Leading off for the Pirates, outfielder Marte has been the best
MILWAUKEE — Through the first month of the season, Starling Marte has been known best for what he has done early in games.
The Pirates' leadoff batter is hitting an MLB-best .608 in the first inning. But it was in the eighth inning Tuesday at Miller Park when Marte had perhaps his most impressive at-bat of the season.
Marte has the bat speed to turn on even the best fastballs. But as a rookie last season, Marte struggled at times to recognize and contact off-speed pitches. On Tuesday, Brewers reliever John Axford tried to put away Marte with an 0-2 slider. Marte lined the pitch, which was elevated and on the outside part of the of the plate, into center for a single.
It was one sequence in one at-bat over the course of a long season, but it is evidence of the maturation of a hitter.
“I think he's actually at the point now where he can feel fastball in his mind but also be cognizant of a breaking ball,” Pirates manager Clint Hurdle said. “That really wasn't in play for him last year. It was one or the other.”
Through April, Marte ranks 23rd in baseball in effectiveness against curveballs, according to Baseball Info Solutions. He trails Bryce Harper and Lance Berkman on the list.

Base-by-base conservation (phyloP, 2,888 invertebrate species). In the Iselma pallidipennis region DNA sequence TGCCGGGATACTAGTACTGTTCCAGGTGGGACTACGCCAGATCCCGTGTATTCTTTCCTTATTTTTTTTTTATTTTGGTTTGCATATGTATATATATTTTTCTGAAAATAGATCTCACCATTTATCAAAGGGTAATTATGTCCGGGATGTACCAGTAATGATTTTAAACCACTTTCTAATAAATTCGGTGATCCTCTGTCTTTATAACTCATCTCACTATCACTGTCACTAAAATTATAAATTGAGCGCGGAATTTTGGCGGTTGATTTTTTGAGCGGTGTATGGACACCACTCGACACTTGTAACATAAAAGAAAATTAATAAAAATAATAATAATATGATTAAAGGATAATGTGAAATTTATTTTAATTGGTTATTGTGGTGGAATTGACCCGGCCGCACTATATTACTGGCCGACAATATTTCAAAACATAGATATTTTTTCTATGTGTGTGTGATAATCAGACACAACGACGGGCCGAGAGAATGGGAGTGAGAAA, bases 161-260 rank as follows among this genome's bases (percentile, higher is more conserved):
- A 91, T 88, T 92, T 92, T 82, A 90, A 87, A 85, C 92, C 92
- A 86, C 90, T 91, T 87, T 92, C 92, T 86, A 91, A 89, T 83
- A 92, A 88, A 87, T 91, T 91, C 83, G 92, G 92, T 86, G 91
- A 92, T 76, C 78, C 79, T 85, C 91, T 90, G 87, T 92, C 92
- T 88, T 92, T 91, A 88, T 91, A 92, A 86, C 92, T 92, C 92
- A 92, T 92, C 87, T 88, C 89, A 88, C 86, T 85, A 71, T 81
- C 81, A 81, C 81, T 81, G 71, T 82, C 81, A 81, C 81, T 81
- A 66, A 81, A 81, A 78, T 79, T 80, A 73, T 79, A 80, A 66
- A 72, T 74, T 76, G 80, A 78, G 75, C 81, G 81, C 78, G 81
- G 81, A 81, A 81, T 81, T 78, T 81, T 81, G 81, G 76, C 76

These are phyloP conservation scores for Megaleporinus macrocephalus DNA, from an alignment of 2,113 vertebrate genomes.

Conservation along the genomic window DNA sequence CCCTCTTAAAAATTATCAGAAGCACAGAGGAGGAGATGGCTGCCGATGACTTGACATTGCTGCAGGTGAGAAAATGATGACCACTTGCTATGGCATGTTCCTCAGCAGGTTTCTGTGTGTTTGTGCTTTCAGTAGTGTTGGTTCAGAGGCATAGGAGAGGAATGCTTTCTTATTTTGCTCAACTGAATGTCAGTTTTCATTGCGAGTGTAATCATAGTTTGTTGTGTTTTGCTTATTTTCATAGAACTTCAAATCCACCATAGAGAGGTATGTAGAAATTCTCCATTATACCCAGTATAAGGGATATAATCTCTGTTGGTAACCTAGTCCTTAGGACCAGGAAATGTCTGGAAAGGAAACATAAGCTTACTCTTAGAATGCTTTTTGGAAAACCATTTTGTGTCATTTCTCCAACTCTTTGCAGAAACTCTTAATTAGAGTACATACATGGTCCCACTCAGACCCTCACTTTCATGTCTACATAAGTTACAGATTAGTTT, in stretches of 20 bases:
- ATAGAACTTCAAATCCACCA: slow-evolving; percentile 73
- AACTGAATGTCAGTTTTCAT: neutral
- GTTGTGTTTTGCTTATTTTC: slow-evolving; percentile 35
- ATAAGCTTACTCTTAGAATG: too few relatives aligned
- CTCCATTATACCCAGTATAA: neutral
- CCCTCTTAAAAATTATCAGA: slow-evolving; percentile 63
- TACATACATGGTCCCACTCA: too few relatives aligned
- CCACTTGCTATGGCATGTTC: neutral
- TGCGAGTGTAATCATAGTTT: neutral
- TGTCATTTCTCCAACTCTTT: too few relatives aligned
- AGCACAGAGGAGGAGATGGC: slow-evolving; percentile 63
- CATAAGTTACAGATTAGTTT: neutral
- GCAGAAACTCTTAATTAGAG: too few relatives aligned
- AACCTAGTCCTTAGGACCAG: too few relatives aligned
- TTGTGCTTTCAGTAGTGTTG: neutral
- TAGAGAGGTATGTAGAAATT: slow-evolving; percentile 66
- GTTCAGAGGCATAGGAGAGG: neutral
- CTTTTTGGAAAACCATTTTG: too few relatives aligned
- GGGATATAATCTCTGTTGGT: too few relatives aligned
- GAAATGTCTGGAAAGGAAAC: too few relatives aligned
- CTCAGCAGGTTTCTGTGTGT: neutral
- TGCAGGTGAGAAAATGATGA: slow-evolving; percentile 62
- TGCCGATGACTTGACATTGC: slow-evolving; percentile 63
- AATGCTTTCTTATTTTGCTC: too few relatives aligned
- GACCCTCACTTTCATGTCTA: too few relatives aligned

“I prepare for everything. I know (Axford) throws a fastball. If he throws me a breaking ball, I'm ready for that, too,” Marte said. “It depends on the count. If they are up in the count, I'm looking for everything. Any other count, I'm looking fastball.”
Perhaps the growth of Marte's ability to handle off-speed pitches is best seen in his command of the strike zone.
Last season Marte swung at pitches out of the strike zone at a 34.8 percent rate. This season his out-of-zone swing rate has fallen to 29.7 percent, according to Baseball Info Solutions. When Marte swings at pitches in the zone, he makes contact 90 percent of the time, an above-average rate.
“The biggest thing is he's not chasing,” Hurdle said. “He doesn't miss in the zone. If you're going to punch him out, it's outside the zone. He's been in a very good place. He's holding his backside. And what I mean by that is, as a hitter you'll see hitters chase, their back foot actually leaves the ground when they swing. He's standing tall, holding his backside, which makes him see everything.
“You don't expect him to hit .600 all of the time, but to carry it for a month is pretty interesting. The numbers are eye-opening.”
Hurdle doesn't believe Marte will ever walk much, which is less than ideal for a leadoff batter. But if Marte continues to cut his strikeout rate — 27.5 percent last season, 21.8 percent this season — he still can be a dynamic, if unconventional, presence atop a batting order thanks to his blend of improved contact ability, speed and power.
“He's not going to be your Rickey Henderson, cookie-cutter leadoff hitter,” Hurdle said. “But he has a chance to be a very dynamic leadoff hitter with the skill set he has.”
Hurdle believes Marte, 24, will continue to refine his other tools.
“He's going to improve in a lot of different areas right before your eyes just because of the reps,” Hurdle said. “Whether it be breaks, leads — you see now a lot of hesitation goes and stops (when stealing) — it's going to come with experience.”
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